Thirteen races will be held on Saturday and Sunday, with the extension of the WorldSBK platform for the first time since the title’s inception in 1988 delivering an exciting new frontier for teams and riders – as well as a boon for spectators
The two 22-lap WorldSBK battles around the 4.45km circuit will remain – to be held at 3:00pm on Saturday and Sunday – but they will now sandwich a 10-lap sprint race at midday on Sunday.
And unlike the longer WorldSBK races at Phillip Island, where rear tyre conservation is always a major part of the strategic mix, the sprint race will be a no-holds-barred affair where the likes of defending champion Jonathan Rea (Kawasaki) and WorldSBK rookie Alvaro Bautista (Ducati) will be pushing at 100 per cent from start to finish.
Points will be allocated to the first nine finishers in the Tissot-backed sprint race, while, as per tradition, the top 15 across the line in the 22-lap races will put points in the bank.
As for the WorldSBK preliminaries, the number of practice sessions has been reduced from four to three across Friday and Saturday morning, and there will be just one Superpole qualifying session on Saturday afternoon – a structure that will also be replicated in world supersport.
Superpole results in WorldSBK will decide the grid for race one and the sprint. The sharp end of the field in race three will then be determined from the first nine positions in the sprint – and from 10th onwards based on Superpole performances.
As well as Rea and MotoGP convert Bautista, the snarling pack of four-strokes will also include Chaz Davies (Ducati), Tom Sykes (BMW), Leon Haslam (Kawasaki), Marco Melandri (Ducati), Michael van der Mark (Yamaha), Alex Lowes (Yamaha), Leon Camier (Honda), Ryuichi Kiyonari (Honda), Marcus Reiterberger (BMW), Sandro Cortese (Yamaha), Eugene Laverty (Ducati), Jordi Torres (Kawasaki) and Michael Ruben Rinaldi (Ducati).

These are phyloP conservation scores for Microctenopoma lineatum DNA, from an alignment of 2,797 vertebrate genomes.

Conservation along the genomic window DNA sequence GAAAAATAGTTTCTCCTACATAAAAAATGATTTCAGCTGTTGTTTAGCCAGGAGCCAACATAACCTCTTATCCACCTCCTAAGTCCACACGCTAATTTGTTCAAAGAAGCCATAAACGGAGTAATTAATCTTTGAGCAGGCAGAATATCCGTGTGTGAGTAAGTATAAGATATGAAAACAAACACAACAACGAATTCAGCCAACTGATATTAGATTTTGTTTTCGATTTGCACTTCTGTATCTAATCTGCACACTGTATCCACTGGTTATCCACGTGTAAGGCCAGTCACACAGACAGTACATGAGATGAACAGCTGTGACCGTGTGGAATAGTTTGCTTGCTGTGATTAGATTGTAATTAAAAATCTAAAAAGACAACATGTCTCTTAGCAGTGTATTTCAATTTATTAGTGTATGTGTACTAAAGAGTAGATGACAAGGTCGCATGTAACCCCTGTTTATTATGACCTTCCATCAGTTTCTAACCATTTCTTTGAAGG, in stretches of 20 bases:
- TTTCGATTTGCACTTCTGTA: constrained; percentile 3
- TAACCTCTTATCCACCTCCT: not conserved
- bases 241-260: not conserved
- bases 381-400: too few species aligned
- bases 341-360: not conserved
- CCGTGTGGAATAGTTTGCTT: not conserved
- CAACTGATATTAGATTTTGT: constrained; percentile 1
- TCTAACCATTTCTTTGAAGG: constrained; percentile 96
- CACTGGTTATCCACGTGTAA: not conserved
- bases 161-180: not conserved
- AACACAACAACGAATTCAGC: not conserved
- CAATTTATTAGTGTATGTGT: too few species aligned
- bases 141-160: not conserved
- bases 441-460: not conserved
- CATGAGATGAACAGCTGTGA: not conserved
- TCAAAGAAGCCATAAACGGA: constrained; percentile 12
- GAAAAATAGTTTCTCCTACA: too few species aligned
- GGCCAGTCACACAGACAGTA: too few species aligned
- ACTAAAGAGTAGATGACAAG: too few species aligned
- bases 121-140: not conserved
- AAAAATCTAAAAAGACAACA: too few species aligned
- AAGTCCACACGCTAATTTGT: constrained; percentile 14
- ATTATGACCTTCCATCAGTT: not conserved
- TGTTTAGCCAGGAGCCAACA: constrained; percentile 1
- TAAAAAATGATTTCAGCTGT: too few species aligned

Moreover, both BMW and Ducati are fronting at Phillip Island with all-new bikes, while BMW and Honda have recommitted to the championship with factory-backed teams. It all adds up to a crackerjack weekend – and season – of WorldSBK racing!
Meanwhile, the 18-lap world supersport race will be held at 1:15pm on Sunday.
2019 Australian Superbike Championship opener
As well as the four world championship races, the Phillip Island WorldSBK round will also feature nine races across the Australian Superbike, Supersport and Supersport 300 categories – three each across Saturday and Sunday as the seven-round national series kicks off in earnest.
In superbike, that means the return of WorldSBK legend Troy Bayliss, who completed the 2018 domestic title at Phillip Island with some stunning front-running battles against Josh Waters and Wayne Maxwell.
However, it’s Troy Herfoss who’s the reigning Aussie superbike champion, and he’ll be out to kick off his defence in fine style at Phillip Island as well.
Add all the practice, qualifying and racing elements together and that means a flurry of on-track action at Phillip Island from Friday to Sunday.
On Friday riders take to the track at 9:10am and finish at 4:45pm; on Saturday it’s a 8:45am to 5:45pm affair; and on Sunday the action commences at 8:15am before winding down at 4:45pm.